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The English sentence "I went east to Japan." is quite simple - a direction and a destination together in a sentence. But it seems this is rather tricky to translate into Japanese.

I asked this Hinative question about how best to translate the sentence, and the answers are a bit contradictory. My question is, in a nutshell: I want to know if 「私は東へ、日本に行った。」 is grammatically correct or not.

In the main answerer's second comment, they say that 「私は東へ、日本に行った。」 would be grammatically correct, because it's considered to be a contraction of two sentences: 「私は東へ向かった。日本に行った。」.

However, that strikes me as odd. Isn't that essentially how the directional へ particle works all the time? If 「私は東へ、日本に行った。」 is grammatically valid, then why wouldn't it be valid to say that you can include both "direction+へ" and "destination+に" in sentences all the time?

Hoping to get a second opinion from the grammar experts in this group. Thanks in advance!

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  • The English sentence works only because the word "east" functions as an adverb. Doesn't "I went to the east to Japan" sound weird?
    – aguijonazo
    Feb 13, 2023 at 16:58
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    Personally (native speaker of English) I think your base sentence in English sounds at least a bit unnatural, particular without a very strong context in which it would make sense. To me (non-native) it sounds more natural to put 東に向かって in the sentence; I'm not convinced that the direct translation is any more unnatural than the English. Feb 13, 2023 at 17:31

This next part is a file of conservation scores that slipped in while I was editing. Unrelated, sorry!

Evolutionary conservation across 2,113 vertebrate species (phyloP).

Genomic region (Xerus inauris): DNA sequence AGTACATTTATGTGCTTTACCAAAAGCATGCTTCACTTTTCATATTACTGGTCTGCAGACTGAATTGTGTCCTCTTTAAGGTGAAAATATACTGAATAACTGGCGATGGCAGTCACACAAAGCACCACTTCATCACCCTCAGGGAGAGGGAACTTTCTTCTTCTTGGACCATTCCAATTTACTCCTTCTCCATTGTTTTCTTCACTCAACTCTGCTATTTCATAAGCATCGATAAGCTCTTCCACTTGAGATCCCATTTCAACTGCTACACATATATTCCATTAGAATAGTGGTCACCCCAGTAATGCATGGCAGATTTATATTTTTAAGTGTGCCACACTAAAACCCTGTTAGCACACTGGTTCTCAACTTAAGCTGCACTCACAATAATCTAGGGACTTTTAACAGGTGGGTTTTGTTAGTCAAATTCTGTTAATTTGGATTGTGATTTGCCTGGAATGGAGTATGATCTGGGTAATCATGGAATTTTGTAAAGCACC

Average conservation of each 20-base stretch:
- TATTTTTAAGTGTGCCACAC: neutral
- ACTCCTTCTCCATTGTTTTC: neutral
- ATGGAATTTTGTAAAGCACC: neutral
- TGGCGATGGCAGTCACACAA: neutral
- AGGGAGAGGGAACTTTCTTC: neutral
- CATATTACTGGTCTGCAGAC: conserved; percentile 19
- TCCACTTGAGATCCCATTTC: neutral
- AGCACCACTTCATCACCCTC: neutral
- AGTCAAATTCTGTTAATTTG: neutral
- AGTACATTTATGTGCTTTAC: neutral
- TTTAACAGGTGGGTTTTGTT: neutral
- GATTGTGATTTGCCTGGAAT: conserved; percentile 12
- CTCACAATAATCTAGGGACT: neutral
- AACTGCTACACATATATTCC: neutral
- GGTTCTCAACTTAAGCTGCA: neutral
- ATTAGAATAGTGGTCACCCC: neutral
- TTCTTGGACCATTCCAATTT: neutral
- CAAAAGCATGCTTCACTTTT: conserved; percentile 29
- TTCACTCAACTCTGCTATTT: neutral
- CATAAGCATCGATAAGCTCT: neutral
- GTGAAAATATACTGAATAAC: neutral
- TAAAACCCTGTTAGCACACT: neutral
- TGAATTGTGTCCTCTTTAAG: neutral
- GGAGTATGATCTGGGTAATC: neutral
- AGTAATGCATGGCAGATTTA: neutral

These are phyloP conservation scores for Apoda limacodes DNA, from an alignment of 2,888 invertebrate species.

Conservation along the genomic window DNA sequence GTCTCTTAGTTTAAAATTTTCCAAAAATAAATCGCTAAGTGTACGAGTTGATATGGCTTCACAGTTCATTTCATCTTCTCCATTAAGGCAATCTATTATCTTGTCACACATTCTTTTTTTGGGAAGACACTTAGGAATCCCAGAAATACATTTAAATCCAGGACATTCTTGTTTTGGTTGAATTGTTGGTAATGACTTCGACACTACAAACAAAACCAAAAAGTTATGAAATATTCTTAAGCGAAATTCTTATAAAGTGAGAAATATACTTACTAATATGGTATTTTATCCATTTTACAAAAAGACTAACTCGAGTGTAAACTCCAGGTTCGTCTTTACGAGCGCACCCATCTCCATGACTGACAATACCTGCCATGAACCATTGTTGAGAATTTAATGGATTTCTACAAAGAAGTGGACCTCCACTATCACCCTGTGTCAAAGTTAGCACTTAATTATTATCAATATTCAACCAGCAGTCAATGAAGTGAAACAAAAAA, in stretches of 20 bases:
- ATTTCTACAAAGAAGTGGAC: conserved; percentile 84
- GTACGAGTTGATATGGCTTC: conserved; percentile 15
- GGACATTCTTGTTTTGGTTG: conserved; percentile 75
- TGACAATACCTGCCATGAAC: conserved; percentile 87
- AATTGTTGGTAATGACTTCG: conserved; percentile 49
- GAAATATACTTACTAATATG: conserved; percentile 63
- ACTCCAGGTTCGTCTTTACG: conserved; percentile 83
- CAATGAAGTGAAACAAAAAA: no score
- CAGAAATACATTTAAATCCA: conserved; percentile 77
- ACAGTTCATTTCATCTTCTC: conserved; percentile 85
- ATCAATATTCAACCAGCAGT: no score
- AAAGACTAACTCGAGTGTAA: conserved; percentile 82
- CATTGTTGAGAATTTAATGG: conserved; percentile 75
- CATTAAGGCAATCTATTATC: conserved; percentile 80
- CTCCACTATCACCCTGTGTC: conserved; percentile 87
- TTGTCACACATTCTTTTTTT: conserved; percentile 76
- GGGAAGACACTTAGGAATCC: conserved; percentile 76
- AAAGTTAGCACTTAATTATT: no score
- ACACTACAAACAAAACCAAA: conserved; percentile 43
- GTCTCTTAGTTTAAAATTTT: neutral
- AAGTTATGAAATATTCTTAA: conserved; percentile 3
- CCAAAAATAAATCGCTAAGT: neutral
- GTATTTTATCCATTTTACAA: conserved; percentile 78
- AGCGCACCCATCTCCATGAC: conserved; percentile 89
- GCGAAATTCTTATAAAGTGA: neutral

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    I think that thinking of へ as meaning "direction" is actually your fundamental problem. With 行く, for example, it doesn't really mean "direction" as much as more "general destination". For example, 東へ行った actually says "(I) went to somewhere which was east (of my starting point)" or "(I) went in a direction which would cause me to end up in the east". So using both together isn't combining a direction and a destination. It's actually still combining two different destinations in the same sentence.
    – Foogod
    Feb 13, 2023 at 17:44

2 Answers 2

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私は東へ日本に行った sounds very weird to my native ears. place/direction + へ and place/direction + に occupy the same argument ("slot") of 行く, so they are mutually exclusive. (Of course, something like 5時に or 桜を見に can be used together with another へ/に for destination.)

To fix this, you need to paraphrase the sentence like so:

  • 日本に行くため東に向かった
  • 日本を目指して東へ出発した
  • ここから東にある日本へ行った
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As you said, it's a contraction of two sentences, so I don't see why it wouldn't be valid because they are for different verbs.

Also I'm not a native, but I feel "東へ向かって、日本に行った。" would be more natural than "東へ、日本に行った。"

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  • There is only one verb (行った) in the sentence, so what do you mean by "for different verbs"?
    – naruto
    Feb 13, 2023 at 13:01
  • Even 東へ向かって、日本に行った sounds a little weird. Maybe 東へ東へと進み日本にたどり着いた or someting like that would make it work. How about 東へ出発し、日本に向かった
    – Uso Dayo
    Feb 13, 2023 at 13:38
  • naruto: I believe 「東へ」on it's is not a complete sentence. A verb or noun has been omitted. The omitted verb suggested by the OP is 「向かう」
    – Kimbi
    Feb 14, 2023 at 2:22
  • Uso Dayo: How about 「日本に向かって、東に行った」? I believe this could also be a correct interpretation of the English.
    – Kimbi
    Feb 14, 2023 at 2:27

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